An example of one such situation took place in 2011, when James Nicholson was sentenced to 10 years in prison for defrauding his former college classmates out of $20 million while posing as a Wall Street trader. According to Nicholson, he never intended to scam anyone but got caught up in the lifestyle that came along with running this type of scheme.
What Everyone Should Look Out For
While these scams may sound obvious upon further review, it can be difficult knowing whether or not an investment opportunity is legitimate without having all the details. Basically, an investor should look out for anything that sounds too good to be true; if the opportunity sounds like it has a better return than anything else out there and does not ask any questions regarding how or why someone would make money like that, then there is probably something wrong with the offer.
There are also other red flags an investor should look for before committing to any investment. Those who use coercion; ask for personal information such as bank account numbers, copies of identification documents such as driver’s licenses or passports, social security numbers, or birth certificates; try to get them involved in a multi-level marketing program where they need to recruit others under them in order to see returns on their investment; request large fees up front and promise huge returns later; and finally those organizations that do not have a designated physical location, contact information, or a physical office where clients can go to receive assistance are probably not safe to work with.
Help! I’m Dealing with Potential Investment Fraud Right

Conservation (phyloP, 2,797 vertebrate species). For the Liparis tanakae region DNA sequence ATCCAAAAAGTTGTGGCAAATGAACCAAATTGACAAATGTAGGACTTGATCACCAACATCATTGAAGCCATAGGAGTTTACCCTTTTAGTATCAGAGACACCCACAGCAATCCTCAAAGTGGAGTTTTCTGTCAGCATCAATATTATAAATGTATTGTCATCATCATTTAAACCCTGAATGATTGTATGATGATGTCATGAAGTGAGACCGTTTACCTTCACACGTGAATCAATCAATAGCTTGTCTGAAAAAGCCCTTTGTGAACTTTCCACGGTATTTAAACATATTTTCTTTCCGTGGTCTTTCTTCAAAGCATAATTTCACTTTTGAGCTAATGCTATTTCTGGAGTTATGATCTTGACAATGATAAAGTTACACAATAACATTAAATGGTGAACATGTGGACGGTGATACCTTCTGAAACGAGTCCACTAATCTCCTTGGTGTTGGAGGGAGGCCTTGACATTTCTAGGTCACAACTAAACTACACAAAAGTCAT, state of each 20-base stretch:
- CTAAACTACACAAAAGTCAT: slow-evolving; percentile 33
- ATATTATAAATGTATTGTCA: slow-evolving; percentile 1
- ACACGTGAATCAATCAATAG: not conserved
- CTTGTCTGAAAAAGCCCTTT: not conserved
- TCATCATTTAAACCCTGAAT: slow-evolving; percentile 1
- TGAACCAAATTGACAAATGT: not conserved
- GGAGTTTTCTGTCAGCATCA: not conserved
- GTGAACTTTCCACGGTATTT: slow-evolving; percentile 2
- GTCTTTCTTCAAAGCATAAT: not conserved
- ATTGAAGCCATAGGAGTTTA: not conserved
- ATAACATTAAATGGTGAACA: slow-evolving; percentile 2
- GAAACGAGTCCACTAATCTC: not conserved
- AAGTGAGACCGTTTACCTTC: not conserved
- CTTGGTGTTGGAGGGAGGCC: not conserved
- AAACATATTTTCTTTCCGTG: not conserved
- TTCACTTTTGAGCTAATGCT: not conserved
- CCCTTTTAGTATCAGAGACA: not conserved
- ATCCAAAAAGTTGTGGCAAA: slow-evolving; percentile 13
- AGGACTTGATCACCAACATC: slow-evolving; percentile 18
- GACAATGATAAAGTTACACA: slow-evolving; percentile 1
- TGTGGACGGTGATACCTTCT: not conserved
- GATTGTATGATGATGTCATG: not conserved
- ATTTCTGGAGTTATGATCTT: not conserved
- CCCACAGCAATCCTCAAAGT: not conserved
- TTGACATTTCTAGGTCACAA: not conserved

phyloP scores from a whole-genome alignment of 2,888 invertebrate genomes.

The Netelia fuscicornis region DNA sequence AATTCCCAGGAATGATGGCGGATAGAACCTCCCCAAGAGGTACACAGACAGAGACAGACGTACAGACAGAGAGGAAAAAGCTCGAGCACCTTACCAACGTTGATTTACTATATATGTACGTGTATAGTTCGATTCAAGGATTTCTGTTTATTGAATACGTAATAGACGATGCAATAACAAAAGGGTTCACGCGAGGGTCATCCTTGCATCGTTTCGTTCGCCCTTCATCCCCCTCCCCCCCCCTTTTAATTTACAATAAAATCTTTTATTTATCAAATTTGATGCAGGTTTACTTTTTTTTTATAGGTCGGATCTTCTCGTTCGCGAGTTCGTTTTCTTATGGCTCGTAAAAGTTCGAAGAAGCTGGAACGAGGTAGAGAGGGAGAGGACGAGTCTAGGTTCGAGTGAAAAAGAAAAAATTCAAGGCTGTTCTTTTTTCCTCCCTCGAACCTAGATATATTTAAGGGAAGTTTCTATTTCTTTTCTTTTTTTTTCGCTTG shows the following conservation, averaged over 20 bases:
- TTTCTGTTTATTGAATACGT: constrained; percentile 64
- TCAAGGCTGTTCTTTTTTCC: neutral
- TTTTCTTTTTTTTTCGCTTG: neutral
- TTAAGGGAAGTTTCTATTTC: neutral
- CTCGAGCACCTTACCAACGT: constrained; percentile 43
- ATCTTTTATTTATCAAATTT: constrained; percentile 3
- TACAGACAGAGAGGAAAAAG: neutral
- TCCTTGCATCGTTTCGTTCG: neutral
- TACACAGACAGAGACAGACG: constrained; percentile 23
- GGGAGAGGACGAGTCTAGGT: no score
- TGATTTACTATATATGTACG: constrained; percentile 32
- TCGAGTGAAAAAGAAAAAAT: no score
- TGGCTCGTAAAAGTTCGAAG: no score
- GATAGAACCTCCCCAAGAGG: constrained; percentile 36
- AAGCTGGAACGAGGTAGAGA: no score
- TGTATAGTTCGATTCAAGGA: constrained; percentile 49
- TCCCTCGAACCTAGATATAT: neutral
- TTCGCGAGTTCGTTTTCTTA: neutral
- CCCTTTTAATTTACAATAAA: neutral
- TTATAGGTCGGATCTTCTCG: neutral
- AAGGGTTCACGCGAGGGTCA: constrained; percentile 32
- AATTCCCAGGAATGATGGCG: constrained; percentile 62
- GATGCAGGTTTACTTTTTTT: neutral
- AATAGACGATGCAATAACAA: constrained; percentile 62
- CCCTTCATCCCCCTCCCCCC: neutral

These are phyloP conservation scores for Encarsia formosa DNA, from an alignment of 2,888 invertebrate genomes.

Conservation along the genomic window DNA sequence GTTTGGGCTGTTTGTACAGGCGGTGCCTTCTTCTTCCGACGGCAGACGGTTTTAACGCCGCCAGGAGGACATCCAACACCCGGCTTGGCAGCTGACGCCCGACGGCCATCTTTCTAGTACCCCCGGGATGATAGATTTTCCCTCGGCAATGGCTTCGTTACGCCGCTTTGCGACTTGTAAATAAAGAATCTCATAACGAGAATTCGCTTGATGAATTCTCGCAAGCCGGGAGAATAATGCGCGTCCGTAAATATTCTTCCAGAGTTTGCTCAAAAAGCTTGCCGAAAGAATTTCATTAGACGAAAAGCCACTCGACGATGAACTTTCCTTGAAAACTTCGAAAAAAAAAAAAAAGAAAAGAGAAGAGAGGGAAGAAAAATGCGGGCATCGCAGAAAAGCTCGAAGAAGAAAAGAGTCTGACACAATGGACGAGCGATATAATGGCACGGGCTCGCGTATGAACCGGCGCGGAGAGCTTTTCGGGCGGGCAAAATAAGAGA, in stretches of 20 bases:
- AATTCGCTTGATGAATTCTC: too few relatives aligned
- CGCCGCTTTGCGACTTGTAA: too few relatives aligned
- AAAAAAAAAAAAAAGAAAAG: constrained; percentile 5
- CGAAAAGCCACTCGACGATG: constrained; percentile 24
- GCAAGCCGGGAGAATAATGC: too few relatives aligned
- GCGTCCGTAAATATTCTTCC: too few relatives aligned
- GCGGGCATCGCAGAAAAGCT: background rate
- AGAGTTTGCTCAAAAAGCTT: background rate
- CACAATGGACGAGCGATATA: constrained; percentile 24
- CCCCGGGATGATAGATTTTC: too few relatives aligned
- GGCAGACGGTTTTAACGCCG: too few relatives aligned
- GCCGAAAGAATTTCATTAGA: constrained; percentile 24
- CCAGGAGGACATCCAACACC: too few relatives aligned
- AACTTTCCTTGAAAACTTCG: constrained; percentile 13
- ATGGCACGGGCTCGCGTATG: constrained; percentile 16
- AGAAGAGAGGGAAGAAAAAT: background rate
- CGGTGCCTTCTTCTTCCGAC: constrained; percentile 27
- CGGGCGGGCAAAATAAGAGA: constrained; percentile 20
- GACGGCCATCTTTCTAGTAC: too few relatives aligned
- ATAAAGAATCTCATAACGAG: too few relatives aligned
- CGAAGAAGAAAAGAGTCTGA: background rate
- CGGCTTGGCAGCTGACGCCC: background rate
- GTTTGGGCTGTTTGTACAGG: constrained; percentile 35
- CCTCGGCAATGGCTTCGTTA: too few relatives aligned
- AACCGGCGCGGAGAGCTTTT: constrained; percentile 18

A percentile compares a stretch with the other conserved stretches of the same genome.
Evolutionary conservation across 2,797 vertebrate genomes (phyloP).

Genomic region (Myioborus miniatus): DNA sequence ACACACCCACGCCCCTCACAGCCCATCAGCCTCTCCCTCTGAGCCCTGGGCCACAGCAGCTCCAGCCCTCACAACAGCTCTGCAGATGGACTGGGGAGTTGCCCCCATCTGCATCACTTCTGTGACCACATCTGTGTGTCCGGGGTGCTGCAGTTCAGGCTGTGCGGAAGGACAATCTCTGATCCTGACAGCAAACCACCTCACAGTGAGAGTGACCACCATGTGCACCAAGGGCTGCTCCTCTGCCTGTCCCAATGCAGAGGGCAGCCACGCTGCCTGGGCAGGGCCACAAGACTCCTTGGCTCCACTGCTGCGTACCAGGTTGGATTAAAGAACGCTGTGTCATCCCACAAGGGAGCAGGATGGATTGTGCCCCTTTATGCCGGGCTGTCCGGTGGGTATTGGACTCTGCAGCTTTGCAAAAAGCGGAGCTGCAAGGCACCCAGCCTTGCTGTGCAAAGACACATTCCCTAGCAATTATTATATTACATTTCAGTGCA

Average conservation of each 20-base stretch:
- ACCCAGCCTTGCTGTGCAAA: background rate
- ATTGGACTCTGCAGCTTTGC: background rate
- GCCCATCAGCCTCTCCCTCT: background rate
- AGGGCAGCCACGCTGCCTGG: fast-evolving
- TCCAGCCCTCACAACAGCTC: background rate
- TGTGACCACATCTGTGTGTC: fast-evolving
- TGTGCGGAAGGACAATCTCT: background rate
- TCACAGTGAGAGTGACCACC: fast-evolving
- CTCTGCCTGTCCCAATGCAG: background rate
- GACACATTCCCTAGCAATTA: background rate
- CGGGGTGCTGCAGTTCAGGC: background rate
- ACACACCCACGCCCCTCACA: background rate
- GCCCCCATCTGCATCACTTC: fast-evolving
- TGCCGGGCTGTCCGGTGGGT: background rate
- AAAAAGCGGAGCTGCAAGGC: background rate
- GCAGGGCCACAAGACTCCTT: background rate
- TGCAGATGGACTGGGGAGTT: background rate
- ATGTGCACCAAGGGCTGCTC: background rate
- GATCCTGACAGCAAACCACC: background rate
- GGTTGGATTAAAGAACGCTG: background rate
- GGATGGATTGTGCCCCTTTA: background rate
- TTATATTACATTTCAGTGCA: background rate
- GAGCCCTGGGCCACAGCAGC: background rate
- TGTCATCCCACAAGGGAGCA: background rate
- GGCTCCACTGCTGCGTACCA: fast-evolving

If you or someone you know believes that you are a victim of investment fraud and you have lost capital, there are a few steps to take in order to try and recover some of the money you have lost. The first is to contact your local law enforcement agency asap, as they will be able to assist you with getting the process started as well as provide helpful information about pursuing this type of case through legal action. You can also file a complaint with the Financial Industry Regulatory Association (FINRA) or hire an attorney specializing in investment fraud cases.
The general rule of thumb is that anyone who says something is easy, fast, and will make someone rich is probably trying to swindle them out of their money; if it sounds like too good of an opportunity, then most likely it isn’t legitimate. It is always important for people thinking about investing to make sure the person or company they are working with is not committing any sort of fraud and will be able to provide them with a return on their investment.
Become Educated on the Subject of Investment Fraud
For those who are interested in learning more about how to spot and prevent potential investment fraud, the North American Securities Administrators Association (NASAA) provides an Investor Alert page that can be found here. This site has compiled a list of various ways that investors can protect themselves from falling victim to this kind of scam and will provide helpful information for anyone looking to make an investment or trying to figure out whether or not their current financial position is legitimate.